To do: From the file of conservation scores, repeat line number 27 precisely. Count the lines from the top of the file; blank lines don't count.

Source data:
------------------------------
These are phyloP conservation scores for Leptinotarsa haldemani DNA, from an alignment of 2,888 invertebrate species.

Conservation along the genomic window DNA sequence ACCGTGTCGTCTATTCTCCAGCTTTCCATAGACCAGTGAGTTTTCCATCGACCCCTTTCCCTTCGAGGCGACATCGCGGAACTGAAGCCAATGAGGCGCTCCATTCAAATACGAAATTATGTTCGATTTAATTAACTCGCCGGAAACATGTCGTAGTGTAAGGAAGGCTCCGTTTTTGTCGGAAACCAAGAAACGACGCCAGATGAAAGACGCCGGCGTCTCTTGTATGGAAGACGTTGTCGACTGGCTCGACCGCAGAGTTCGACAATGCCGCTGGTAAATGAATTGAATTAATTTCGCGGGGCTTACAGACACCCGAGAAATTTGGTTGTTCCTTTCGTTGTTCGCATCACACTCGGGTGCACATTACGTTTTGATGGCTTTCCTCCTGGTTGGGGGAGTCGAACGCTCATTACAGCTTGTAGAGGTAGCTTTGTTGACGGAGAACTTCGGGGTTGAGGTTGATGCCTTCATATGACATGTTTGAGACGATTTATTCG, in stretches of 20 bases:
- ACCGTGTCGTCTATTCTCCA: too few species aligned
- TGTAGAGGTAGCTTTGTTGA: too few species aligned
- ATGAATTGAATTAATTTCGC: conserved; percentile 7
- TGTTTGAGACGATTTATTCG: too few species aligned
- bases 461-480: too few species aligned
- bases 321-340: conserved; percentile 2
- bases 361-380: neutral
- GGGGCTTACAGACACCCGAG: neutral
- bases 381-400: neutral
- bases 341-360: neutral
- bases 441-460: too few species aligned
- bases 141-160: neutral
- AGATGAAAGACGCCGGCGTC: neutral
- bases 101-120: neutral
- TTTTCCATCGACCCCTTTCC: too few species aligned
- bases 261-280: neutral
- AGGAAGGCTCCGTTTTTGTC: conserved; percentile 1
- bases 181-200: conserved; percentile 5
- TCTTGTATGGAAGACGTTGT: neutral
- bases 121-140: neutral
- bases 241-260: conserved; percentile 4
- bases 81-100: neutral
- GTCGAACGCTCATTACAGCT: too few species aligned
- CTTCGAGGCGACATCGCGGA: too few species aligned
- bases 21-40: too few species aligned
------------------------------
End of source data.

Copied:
- bases 21-40: too few species aligned